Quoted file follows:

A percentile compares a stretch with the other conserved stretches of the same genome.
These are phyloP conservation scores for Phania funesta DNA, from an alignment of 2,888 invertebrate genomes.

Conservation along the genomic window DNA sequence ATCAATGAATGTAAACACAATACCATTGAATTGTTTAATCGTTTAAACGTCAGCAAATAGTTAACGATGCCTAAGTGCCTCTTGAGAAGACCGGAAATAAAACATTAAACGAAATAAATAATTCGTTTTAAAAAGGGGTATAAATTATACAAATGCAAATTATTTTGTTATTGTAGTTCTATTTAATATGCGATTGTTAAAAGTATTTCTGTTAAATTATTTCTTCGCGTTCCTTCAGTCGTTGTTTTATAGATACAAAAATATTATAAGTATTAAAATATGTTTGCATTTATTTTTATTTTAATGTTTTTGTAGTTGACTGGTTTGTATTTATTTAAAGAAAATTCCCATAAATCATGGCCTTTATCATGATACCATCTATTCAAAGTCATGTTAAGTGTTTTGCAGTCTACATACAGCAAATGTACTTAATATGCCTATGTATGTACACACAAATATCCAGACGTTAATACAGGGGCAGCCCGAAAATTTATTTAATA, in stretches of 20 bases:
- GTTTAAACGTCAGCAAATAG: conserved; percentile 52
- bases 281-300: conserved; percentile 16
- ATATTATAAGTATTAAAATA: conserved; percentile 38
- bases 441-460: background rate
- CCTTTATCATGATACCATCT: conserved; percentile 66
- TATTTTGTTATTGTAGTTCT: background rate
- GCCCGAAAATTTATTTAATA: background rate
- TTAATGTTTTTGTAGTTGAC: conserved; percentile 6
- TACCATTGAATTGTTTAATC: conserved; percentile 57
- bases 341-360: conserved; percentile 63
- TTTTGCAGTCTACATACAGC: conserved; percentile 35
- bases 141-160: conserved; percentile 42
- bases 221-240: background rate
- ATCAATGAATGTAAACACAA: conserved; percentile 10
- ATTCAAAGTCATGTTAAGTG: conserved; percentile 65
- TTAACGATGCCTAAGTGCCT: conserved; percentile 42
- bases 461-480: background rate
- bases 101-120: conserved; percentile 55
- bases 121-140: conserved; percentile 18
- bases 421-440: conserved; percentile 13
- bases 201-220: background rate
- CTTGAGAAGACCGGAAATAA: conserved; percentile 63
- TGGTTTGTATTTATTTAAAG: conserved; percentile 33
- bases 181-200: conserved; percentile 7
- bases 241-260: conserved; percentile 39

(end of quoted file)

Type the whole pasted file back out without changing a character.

A percentile compares a stretch with the other conserved stretches of the same genome.
These are phyloP conservation scores for Phania funesta DNA, from an alignment of 2,888 invertebrate genomes.

Conservation along the genomic window DNA sequence ATCAATGAATGTAAACACAATACCATTGAATTGTTTAATCGTTTAAACGTCAGCAAATAGTTAACGATGCCTAAGTGCCTCTTGAGAAGACCGGAAATAAAACATTAAACGAAATAAATAATTCGTTTTAAAAAGGGGTATAAATTATACAAATGCAAATTATTTTGTTATTGTAGTTCTATTTAATATGCGATTGTTAAAAGTATTTCTGTTAAATTATTTCTTCGCGTTCCTTCAGTCGTTGTTTTATAGATACAAAAATATTATAAGTATTAAAATATGTTTGCATTTATTTTTATTTTAATGTTTTTGTAGTTGACTGGTTTGTATTTATTTAAAGAAAATTCCCATAAATCATGGCCTTTATCATGATACCATCTATTCAAAGTCATGTTAAGTGTTTTGCAGTCTACATACAGCAAATGTACTTAATATGCCTATGTATGTACACACAAATATCCAGACGTTAATACAGGGGCAGCCCGAAAATTTATTTAATA, in stretches of 20 bases:
- GTTTAAACGTCAGCAAATAG: conserved; percentile 52
- bases 281-300: conserved; percentile 16
- ATATTATAAGTATTAAAATA: conserved; percentile 38
- bases 441-460: background rate
- CCTTTATCATGATACCATCT: conserved; percentile 66
- TATTTTGTTATTGTAGTTCT: background rate
- GCCCGAAAATTTATTTAATA: background rate
- TTAATGTTTTTGTAGTTGAC: conserved; percentile 6
- TACCATTGAATTGTTTAATC: conserved; percentile 57
- bases 341-360: conserved; percentile 63
- TTTTGCAGTCTACATACAGC: conserved; percentile 35
- bases 141-160: conserved; percentile 42
- bases 221-240: background rate
- ATCAATGAATGTAAACACAA: conserved; percentile 10
- ATTCAAAGTCATGTTAAGTG: conserved; percentile 65
- TTAACGATGCCTAAGTGCCT: conserved; percentile 42
- bases 461-480: background rate
- bases 101-120: conserved; percentile 55
- bases 121-140: conserved; percentile 18
- bases 421-440: conserved; percentile 13
- bases 201-220: background rate
- CTTGAGAAGACCGGAAATAA: conserved; percentile 63
- TGGTTTGTATTTATTTAAAG: conserved; percentile 33
- bases 181-200: conserved; percentile 7
- bases 241-260: conserved; percentile 39